It’s fair to say that at one time, tattoos were considered to be part of a fringe culture. When interviewing for a job, having a tattoo used to be a sure-fire way to hear the words “We’ll be in touch!” Even when delivered with a killer smile this was code for “We’ll never call you!” But thankfully, those days have passed (somewhat) and tattoos have gained wider social approval. So what do employers think of tattoos in 2020?

Increasingly more people, both male and female are getting tattoos. People with tattoos work in a variety of industries and can hold both entry-level jobs as well as top executive positions. Therefore, it makes sense that the workplace needs to provide a supportive and inclusive environment for workers of differing backgrounds. There’s a lot of competition out there to attract the best fit for the job and it is considered good PR to ensure the company ethos supports a variety of cultures and lifestyle choices.

Professional Services

We have millennials to thank for a more widely accepted view on tattoos in the office. With post millennials now maturing and occupying many executive positions themselves, their approach to employing people with tattoos has aided in less discrimination. However, not all tattoos are created equal and there is still some pushback from employers and HR managers when it comes to face and neck tattoos. It all depends on the industry you work for and whether your position is customer-facing. It may be considered too risqué for a Kindergarten or Primary School Teacher to sport a neck or face tattoo as it is not easily covered. As people in these professions are considered role models, care must be taken that children from different cultural backgrounds are considered.

If you work at a call centre, bank or other institution where your role is not customer facing then having an exposed tattoo generally does not pose an issue but it’s best to check with your company policy on the matter. Some industries which are customer facing and targeting a certain clientele may reject someone with a tattoo and they can do so as long as it does not amount to racial discrimination. For example, if you wear a tattoo due to your ethnicity and religious beliefs and you were rejected a job based on this, it could count as racial discrimination. The Australian Human Rights Commission advise that employers are able to set rules regarding workplace appearance but stressed it’s important to ensure that any proposed rules that affect people with tattoos do not amount to discrimination. Then you have other professions such as trades and mining where there are nil concerns with tattoos.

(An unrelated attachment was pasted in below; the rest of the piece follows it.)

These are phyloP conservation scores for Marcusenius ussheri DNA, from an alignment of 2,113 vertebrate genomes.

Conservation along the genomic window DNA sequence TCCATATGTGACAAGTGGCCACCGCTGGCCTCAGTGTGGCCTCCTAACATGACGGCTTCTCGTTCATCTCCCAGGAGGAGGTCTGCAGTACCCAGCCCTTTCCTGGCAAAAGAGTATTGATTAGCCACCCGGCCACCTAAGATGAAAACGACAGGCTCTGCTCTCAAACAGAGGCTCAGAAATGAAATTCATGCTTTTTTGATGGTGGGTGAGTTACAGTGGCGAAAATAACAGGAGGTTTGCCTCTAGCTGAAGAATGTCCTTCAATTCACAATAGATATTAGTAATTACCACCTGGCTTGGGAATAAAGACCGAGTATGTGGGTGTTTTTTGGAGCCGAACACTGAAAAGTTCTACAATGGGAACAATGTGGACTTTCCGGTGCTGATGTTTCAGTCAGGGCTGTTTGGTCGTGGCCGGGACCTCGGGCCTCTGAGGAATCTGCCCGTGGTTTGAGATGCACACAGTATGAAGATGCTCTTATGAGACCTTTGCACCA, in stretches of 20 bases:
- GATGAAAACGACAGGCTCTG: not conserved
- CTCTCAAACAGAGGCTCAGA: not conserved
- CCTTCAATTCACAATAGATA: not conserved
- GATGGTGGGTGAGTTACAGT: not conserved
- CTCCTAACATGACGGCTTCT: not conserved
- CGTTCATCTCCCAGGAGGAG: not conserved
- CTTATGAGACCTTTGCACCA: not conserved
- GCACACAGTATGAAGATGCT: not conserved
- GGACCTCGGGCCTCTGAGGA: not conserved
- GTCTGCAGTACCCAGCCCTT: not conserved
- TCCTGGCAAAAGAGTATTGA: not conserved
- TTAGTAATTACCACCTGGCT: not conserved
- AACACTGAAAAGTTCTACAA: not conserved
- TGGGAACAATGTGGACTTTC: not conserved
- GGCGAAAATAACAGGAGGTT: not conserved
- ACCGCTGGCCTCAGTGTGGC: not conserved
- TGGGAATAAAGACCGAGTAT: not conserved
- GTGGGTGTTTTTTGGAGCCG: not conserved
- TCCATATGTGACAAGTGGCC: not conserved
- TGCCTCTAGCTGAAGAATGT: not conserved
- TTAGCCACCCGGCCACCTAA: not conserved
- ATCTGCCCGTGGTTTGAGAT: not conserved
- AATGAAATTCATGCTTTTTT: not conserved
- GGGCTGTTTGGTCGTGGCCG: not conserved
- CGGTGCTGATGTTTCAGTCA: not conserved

Arts/Cultural/Hospitality/Retail

The creative industries encourage individuality and are actively searching for those who can add to their company image. So much depends on the industry you work in and whether it’s considered a plus! The University of St Andrews in the UK completed a study in 2016 which found having a visible tattoo can help job seekers when the business is trying to attract a youth demographic. Dr Andrew Trimming of The University of St Andrews said: “Visibly tattooed job applicants can present as attractive candidates in the labour market because they can help to positively convey an organization’s image or brand, particularly in firms that seek to target a younger, edgier demographic of customer. Tattoos, especially in pop culture industries such as fashion retail are an effective marketing and branding tool.”

There you have it! Generally, tattoos are more widely accepted in the workforce nowadays but if you are concerned about what employers think of tattoos and you still want that dream job, you can always get your tattoo artist from Celebrity Ink to ink you on your stomach, back or thigh where colleagues and clients won’t see. Or pick up a role in youth fashion!